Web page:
3.5 Pas mécontente d'avoir enfin découvert l'univers d'Herzog, pas mécontente que le film soit fini non plus! Je regrette cependant de ne pas avoir eu le courage de m'attaquer aux autres Herzog précédemment programmés : c'est qu'elle est prenante au final cette étrangeté!
Probably the strangest of Herzog's films that I have seen. The actors were apparently hypnotised throughout, and the film gives you the sense that you are being hypnotised as well! It is somewhat cryptic, but appears to pit the spirituality of the medieval/early modern period (as represented by the character of Hias) against the encroaching modernism of the industrial age (presaged by Hias' apocalyptic visions).
Somehow the poetic ending ties the knot with the rest of the movie, which had some muddled intentions. Add that to gorgeous nature imagery, incredibly warm factory and townsfolk scenes, some inspiring non-sequiturs, and you've got yourself a good German period movie.
Silly Wudy. You can't have your Ascherl and eat it too. ;-) The story is strange enough without adding Herzog to the mix. Hypnotizing almost the entire cast may subtract more from the film that it adds to it. The whole exercise seems too self-conscious (ironically?) with all the ponderous shots in the overture and with the philosophical addendum at the end, though. Three stars instead of two because Wudy & Ascherl.
Some of the most hauntingly beautiful camera work I have ever seen particularly in the beginning and the film's series of final shots. There are village scenes that remind me of the paintings of Bruegel. Herzog is consistently the most interesting director out there with works that challenge what film is and point the way for what it could be. Here's an in-depth piece on this film: http://tinyurl.com/jtryfxx.
(1.5 stars) It's like watching a very old man fall very slowly down a flight of stairs. It's terrible and you know the end will be awful, but you just have to keep watching as he slowly tumbles further down. There are some glorious nature shots that are set to music that are breathtaking. They have nothing to do with the story, but... it's nice to have something positive to watch in this tedious and tiresome movie.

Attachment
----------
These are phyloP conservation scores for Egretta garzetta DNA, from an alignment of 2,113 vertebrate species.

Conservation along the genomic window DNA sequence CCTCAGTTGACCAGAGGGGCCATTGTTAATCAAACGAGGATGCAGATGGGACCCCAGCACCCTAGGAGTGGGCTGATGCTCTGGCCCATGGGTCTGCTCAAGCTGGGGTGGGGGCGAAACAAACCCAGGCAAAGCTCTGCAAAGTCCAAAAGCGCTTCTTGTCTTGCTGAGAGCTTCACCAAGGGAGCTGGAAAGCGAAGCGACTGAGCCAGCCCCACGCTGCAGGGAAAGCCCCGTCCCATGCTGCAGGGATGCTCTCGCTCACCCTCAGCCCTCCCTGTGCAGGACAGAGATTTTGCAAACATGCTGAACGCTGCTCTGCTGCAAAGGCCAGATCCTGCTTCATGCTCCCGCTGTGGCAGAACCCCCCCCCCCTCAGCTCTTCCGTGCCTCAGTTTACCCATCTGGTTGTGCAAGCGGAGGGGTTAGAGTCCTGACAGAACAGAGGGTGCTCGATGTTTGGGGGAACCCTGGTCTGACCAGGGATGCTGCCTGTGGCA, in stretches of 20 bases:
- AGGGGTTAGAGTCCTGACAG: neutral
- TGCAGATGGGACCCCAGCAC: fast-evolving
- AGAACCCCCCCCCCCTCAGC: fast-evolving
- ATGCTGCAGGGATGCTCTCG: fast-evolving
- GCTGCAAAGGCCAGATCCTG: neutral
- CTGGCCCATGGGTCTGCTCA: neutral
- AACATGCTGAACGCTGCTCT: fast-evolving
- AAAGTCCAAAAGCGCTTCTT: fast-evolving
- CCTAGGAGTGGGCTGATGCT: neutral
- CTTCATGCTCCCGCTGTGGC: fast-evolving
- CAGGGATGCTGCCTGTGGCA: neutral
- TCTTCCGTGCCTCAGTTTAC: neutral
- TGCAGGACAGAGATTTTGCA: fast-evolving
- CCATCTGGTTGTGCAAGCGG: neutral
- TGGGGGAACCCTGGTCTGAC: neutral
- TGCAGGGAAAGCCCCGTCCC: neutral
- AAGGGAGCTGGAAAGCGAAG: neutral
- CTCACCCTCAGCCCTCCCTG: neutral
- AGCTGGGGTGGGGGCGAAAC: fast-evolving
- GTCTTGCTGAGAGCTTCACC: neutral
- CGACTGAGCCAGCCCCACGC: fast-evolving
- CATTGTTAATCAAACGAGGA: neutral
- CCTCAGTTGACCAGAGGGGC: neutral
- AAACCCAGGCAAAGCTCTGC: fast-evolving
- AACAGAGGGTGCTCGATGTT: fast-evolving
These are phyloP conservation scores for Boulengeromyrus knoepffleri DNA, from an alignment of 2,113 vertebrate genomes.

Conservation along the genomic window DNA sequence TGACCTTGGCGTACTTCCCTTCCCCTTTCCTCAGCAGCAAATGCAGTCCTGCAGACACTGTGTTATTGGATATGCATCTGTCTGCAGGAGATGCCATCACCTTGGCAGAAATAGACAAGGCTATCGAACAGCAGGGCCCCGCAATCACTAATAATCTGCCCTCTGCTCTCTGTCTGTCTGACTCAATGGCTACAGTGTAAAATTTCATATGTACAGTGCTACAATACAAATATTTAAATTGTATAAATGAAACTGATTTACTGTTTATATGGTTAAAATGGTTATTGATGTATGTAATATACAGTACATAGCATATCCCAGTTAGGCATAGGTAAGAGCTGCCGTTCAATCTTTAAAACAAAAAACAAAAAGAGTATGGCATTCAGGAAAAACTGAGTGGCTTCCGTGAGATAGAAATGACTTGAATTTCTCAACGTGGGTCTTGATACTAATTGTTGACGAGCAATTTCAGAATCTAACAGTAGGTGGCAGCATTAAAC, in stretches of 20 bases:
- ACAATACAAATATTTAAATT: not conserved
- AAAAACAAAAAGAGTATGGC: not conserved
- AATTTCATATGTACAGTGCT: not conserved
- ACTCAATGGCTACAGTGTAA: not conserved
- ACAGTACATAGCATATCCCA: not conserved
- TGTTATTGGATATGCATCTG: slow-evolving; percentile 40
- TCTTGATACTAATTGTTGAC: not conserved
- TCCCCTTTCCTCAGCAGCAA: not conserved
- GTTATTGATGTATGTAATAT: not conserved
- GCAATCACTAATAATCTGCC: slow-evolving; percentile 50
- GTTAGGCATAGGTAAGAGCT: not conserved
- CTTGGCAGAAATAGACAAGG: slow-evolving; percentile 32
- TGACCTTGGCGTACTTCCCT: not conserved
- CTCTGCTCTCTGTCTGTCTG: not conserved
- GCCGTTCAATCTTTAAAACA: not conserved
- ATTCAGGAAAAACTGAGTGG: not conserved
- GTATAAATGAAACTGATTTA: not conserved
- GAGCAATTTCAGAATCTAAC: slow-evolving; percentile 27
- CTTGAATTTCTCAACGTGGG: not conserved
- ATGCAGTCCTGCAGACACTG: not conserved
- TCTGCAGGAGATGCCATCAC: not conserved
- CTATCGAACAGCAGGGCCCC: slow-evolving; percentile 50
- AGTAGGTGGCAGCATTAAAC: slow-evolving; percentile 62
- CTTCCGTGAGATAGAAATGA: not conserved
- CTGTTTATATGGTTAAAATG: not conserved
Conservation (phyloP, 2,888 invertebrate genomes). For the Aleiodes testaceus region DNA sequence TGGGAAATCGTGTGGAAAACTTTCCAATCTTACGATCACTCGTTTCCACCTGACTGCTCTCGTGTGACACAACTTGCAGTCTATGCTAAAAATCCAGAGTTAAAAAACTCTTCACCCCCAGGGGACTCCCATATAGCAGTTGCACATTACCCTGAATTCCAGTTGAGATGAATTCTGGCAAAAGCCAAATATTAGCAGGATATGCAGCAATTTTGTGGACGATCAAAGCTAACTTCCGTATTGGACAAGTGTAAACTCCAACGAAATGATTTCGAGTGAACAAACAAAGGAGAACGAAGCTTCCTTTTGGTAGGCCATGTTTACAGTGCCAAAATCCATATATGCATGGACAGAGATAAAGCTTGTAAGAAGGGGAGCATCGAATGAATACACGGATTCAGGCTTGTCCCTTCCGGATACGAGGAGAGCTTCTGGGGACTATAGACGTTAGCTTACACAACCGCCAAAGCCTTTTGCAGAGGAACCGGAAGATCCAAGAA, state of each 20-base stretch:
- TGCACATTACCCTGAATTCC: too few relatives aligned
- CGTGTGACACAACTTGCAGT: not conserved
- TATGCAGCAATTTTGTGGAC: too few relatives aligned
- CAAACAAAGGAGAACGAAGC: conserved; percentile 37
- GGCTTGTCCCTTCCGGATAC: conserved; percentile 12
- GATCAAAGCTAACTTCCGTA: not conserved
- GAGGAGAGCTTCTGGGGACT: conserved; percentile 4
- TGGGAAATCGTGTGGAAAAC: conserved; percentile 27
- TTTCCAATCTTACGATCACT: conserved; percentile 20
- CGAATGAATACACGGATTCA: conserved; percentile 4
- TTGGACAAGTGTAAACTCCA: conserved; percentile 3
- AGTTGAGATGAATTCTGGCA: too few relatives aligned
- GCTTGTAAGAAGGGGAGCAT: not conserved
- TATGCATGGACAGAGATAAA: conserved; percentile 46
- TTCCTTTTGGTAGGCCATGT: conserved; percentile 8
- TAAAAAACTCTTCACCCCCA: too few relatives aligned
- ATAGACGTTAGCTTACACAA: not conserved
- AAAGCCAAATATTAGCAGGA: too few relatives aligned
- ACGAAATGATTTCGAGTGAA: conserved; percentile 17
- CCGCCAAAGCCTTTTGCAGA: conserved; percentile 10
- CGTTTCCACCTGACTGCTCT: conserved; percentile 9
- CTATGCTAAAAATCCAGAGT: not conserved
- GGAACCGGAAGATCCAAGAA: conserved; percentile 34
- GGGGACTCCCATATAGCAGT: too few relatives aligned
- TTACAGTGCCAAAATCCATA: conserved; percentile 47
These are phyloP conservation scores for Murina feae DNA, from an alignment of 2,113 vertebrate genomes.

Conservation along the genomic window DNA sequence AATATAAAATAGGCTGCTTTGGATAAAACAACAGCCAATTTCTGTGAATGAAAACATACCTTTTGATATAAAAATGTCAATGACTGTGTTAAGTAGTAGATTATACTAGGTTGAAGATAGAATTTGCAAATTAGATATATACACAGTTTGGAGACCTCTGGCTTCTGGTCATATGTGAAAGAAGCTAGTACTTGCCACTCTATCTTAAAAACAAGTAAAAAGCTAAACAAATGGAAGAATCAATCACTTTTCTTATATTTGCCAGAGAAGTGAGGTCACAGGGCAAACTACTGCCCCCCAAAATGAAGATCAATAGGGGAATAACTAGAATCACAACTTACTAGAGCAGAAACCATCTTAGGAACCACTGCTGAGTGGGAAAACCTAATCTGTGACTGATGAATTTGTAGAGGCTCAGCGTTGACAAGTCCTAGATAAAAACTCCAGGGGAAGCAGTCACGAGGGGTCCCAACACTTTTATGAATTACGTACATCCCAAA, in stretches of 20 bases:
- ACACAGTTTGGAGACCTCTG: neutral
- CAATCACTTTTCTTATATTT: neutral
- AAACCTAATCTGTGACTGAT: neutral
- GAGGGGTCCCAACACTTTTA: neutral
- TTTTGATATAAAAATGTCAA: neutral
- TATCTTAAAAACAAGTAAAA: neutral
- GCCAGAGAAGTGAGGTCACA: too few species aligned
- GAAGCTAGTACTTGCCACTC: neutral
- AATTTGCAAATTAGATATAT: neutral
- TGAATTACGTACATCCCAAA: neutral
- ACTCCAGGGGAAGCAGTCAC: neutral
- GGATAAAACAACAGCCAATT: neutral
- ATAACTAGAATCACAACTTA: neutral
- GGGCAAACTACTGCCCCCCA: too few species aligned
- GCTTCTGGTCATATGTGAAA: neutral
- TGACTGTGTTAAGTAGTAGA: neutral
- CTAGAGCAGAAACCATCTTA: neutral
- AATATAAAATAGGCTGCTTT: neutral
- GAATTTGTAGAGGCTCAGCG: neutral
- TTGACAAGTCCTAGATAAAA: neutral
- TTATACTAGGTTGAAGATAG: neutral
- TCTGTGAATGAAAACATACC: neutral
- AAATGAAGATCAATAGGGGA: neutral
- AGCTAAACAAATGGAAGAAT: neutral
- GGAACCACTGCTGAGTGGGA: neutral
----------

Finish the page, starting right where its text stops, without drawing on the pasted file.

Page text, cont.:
Herzog exerts stunning and painstaking control over every aspect of the film except for his actors' performances; here, he largely concedes control, allowing their movement and delivery to be governed by natural impulse, and "the untidiness of the stars." Beyond gimmickry, affectation, naturalism or expressionism, this approach draws fearless and compelling performances from a largely nonprofessional cast.
I'm not sure Herzog is a good storyteller—a brilliant filmmaker, certainly, good at developing concepts and finding/conjuring sights and sounds that are cosmic and provocative. But a film like Heart of Glass, rich in ideas as it is, suffers a bit from an absence of narrative clarity and momentum. Even if, as conjuring acts go, the hypnosis provides an inspired, beautiful metaphor for a stumbling civilization.
Being my first Herzog film, I did not know what to expect. Throughout the film, there were many confusing scenes and many eccentric characters that, not only made the film more dramatic, but really showed the experimental factors that Herzog seemed to find amusement in. This film really pushes the boundaries of independent films and creates an overwhelming, yet entertaining, depiction of a fictional community.
What an amazing film. Its true test is its viewing, and its memory... the red glass in hand, the vistas, and the relationship between all to the world around as if we are watching not only men but also space and time itself... I always collected films by the rule, "Could I watch this one twice?"... but I have also added to that films that, watched once, remain vivid and bright forever. The secret of the ruby glass.